In fact, they are mostly OK to use in many outdoor activities: birdwatching, hunting, nature observation,… Focus free binoculars require less manual adjustment, so this is especially an ideal option if you’re watching fast-moving objects. For example, if you’re in a race, or a large sport stadium, focus free binoculars are perfect.
However, because the close focus distance is not ideal, watching butterflies, insects or any close range activities are unsuitable.
Auto focus binoculars binoculars suggestion list
Bushnell Spectator Sport 12X50 Permafocus Auto focus Binoculars
|Field of view||305 ft|
|Objective diameter||50 mm|
|Lens coating||Multi coated|
|Price||Around $150 (Depends on where you receive the item)|
Firstly, we want to emphasize the price effective for these Bushnell binoculars. Around $70 for a quality auto focus binoculars is so affordable.
However, you get a multi coated and BAK-4 prism bino, that’s promising. In fact, we felt totally pleased with the light transmission of these focus free binoculars. Things are so clean, bright and crispy.
The contrast, the details of these Bushnell binoculars are great. Moreover, because this auto focus binoculars uses porro prism, you would retain all the great image and brightness features in dim light conditions. We always prefer the low light performance of porro prism binoculars to be honest. And of course, the focus was totally sharp.
Last but not least, the build quality is good. There’re also rougher textures on the palm position and softer textures on other positions, which ensures perfect grip.
Obviously, the eye relief is too short, which is not suitable for eyeglasses wearers. We have said above that auto focus binoculars tend to be lighter, but this is a 50 mm objective lens diameter binoculars. Which means technically, it won’t be a lightweight option (like any other 50 mm objective lens diameter binoculars).
To be honest, compared to other similar type sizes, it is not a heavy focus free binoculars at all. However, we still want to list down in this section to aware you that this size of objective diameter wouldn’t be lightweight naturally.
Steiner Navigator Pro 7X50 Auto Focus Binoculars
|Field of view||370 ft|
|Objective diameter||50 mm|
|Eye Relief||20.2 mm|
|Dimension||5.5 x 8.1 x 12 (inches)|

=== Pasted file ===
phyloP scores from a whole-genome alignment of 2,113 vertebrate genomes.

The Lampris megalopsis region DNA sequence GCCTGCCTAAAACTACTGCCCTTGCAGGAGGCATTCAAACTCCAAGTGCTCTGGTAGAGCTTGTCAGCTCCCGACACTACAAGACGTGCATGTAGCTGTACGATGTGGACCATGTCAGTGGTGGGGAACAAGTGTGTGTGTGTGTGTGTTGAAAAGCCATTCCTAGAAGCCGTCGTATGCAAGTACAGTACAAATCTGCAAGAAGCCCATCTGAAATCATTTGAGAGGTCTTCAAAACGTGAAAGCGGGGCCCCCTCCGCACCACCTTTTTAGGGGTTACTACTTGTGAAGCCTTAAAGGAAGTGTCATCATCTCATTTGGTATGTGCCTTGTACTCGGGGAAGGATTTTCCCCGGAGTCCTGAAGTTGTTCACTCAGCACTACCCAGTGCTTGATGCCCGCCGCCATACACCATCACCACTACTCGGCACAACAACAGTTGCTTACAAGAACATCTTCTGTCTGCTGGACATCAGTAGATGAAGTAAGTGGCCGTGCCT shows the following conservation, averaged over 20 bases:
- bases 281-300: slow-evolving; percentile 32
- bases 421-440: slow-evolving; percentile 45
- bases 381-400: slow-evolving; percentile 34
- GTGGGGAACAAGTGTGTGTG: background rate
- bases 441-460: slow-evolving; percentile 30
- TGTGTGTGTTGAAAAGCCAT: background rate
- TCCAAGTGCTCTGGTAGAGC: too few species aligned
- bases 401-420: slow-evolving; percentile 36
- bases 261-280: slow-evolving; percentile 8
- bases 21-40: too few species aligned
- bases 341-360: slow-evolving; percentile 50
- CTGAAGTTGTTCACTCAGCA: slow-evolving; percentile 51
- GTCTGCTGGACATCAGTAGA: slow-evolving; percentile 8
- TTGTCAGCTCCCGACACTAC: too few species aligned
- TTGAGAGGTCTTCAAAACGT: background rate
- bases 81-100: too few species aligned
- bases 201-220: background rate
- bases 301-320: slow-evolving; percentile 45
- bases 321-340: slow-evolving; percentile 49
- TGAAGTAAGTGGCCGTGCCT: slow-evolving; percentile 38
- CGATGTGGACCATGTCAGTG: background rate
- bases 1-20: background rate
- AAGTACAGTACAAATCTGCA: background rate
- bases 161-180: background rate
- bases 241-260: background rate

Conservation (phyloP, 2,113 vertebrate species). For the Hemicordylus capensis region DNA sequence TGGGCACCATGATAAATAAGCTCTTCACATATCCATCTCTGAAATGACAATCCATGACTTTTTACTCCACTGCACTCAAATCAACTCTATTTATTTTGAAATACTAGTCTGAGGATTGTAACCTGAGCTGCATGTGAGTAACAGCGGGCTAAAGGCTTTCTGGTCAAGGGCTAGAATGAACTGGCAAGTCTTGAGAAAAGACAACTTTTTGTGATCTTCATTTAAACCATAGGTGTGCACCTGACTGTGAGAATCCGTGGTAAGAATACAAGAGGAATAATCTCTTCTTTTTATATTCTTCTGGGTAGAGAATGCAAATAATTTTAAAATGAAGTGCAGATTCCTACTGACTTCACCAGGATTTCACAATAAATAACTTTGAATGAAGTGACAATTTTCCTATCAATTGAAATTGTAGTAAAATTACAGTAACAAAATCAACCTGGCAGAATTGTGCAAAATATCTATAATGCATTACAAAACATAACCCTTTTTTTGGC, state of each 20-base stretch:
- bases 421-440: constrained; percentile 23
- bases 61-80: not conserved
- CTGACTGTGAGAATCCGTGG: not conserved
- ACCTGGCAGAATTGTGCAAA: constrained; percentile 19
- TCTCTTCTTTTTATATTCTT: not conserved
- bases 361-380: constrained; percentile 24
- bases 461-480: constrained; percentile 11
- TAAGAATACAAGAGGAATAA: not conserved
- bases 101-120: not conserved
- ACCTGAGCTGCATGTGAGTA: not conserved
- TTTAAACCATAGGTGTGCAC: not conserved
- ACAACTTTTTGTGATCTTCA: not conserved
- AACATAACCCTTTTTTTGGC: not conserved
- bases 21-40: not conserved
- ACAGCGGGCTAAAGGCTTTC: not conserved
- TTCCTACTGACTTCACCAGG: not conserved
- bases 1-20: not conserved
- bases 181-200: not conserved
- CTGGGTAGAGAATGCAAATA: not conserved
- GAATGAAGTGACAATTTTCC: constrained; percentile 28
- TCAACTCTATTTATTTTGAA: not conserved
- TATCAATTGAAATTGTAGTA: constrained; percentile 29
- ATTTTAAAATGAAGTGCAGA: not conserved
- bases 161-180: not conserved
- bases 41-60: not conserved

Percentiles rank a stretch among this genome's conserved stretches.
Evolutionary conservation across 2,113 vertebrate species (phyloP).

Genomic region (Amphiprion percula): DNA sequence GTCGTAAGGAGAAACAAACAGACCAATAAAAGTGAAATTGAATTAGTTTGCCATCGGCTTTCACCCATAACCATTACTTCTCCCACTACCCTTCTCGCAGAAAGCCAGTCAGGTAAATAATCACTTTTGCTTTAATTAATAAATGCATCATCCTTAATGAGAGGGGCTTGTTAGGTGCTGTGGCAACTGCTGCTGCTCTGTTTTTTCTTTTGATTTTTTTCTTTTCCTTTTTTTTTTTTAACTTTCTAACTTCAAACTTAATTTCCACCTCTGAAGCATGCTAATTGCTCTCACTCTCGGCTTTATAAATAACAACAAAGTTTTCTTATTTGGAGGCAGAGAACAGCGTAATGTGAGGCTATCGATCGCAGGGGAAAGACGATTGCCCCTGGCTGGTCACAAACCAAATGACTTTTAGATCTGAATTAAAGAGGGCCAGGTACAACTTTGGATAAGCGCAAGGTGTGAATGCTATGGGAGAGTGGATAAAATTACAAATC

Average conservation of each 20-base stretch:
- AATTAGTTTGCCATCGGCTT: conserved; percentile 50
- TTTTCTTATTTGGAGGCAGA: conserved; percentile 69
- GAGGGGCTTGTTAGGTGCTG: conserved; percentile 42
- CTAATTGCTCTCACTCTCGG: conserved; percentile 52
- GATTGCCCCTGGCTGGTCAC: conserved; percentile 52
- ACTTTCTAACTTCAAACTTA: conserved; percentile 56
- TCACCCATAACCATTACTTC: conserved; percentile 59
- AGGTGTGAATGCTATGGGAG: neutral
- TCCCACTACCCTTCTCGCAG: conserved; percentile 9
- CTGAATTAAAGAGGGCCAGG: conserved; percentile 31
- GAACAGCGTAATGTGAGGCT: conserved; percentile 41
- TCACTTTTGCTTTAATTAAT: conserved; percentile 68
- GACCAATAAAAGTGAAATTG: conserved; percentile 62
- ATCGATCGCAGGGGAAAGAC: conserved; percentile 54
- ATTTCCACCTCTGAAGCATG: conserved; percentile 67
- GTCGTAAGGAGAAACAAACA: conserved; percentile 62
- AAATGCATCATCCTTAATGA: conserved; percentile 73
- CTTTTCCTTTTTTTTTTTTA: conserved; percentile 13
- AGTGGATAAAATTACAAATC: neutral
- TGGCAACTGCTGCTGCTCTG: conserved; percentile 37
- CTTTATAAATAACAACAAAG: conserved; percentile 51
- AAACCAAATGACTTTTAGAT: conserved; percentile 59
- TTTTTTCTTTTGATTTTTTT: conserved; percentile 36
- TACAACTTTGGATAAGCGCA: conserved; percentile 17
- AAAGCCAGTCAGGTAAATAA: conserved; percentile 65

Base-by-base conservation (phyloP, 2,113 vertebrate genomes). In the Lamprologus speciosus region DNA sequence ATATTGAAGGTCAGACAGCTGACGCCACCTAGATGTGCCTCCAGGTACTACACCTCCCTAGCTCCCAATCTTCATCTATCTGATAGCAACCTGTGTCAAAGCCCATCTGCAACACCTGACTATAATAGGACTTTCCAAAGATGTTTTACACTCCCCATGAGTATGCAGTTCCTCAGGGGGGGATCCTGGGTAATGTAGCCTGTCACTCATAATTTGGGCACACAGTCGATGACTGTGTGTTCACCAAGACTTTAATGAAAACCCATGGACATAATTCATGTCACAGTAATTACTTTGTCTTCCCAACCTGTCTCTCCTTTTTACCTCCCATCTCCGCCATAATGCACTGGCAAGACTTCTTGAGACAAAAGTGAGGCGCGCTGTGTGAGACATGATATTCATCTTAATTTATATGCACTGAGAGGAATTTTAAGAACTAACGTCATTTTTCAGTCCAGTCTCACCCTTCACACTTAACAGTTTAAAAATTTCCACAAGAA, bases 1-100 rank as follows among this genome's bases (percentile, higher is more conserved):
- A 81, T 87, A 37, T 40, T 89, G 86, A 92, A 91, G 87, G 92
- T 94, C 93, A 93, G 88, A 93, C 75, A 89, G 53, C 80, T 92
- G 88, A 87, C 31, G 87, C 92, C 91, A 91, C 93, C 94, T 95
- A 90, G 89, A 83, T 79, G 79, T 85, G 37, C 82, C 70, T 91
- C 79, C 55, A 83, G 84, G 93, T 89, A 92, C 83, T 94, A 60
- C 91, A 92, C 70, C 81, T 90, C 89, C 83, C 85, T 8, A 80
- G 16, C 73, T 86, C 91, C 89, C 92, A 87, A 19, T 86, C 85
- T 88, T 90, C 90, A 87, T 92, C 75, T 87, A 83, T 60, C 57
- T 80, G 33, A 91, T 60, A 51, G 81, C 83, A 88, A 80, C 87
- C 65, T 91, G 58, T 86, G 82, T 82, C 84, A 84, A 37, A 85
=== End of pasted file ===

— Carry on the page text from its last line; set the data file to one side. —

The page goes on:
|Price||$400 (Depends on where you receive the item)|
The first thing we have to mention in any Steiner binoculars is the build quality. And this focus free binoculars is no exception. They use Makrolon housing, which is durable polycarbonate with NBR Long Life rubber armoring. In another word: really secured.
These Steiner binoculars also use porro prism. And yes, we’re more than happy with the light transmission and image quality of them. In general, objects were delivered in bright, sharp and high contrast status.
Low-light performance is another plus. Our dark condition experience with this auto focus binoculars was amazing. Moreover, they deliver 3D images from 20 yards to infinity, things were very lively.
About the focus system: really sharp, no complaints! Their eye relief is long enough to make eyeglasses wearers feel comfortable. These Steiner binoculars’ field of view (370 ft) is also good enough to rank high in the market.
Last but not least, this is a waterproof option. Which means, combining with the build quality, it would stay in your luggage for a long while.
First of all, it’s definitely not a lightweight option, mostly because of this type of diameter objective naturally is.
Secondly, it’s the price tag that would concern you. Although these Steiner binoculars are high tier options, around $350 is not cheap in the focus free binoculars world. If you buy the option with a compass attached, the price is around $420.
In the regular binoculars world, this price is just around the midpoint of the mid tier segment. Which means, generally, paying $350 for a good pair of binoculars is not too much of an odd. However, we still want to present the full perspective here.
Finally, we had some problems with the lens cap dropping occasionally. Not too annoying to us but it might be a considerable point to someone else.
Celestron SkyMaster 20X80 Auto focus binoculars
|Field of view||195 ft|
|Objective diameter||80 mm|
|Eye Relief||18 mm|
|Dimension||9.0 x 4.7 x 12.8 (inches)|
|Price||Around $150 (Depends on where you receive the item)|
Celestron binoculars have always been on top of the minds of astronomy enthusiasts. These binoculars are designed to serve astronomy purposes too. Therefore, in this section, we’ll review the experience of them as astronomy binoculars. However, we also have another review article of this Celestron binoculars Sykmaster of a smaller size, which is a bit more suitable for terrestrial uses, link right HERE.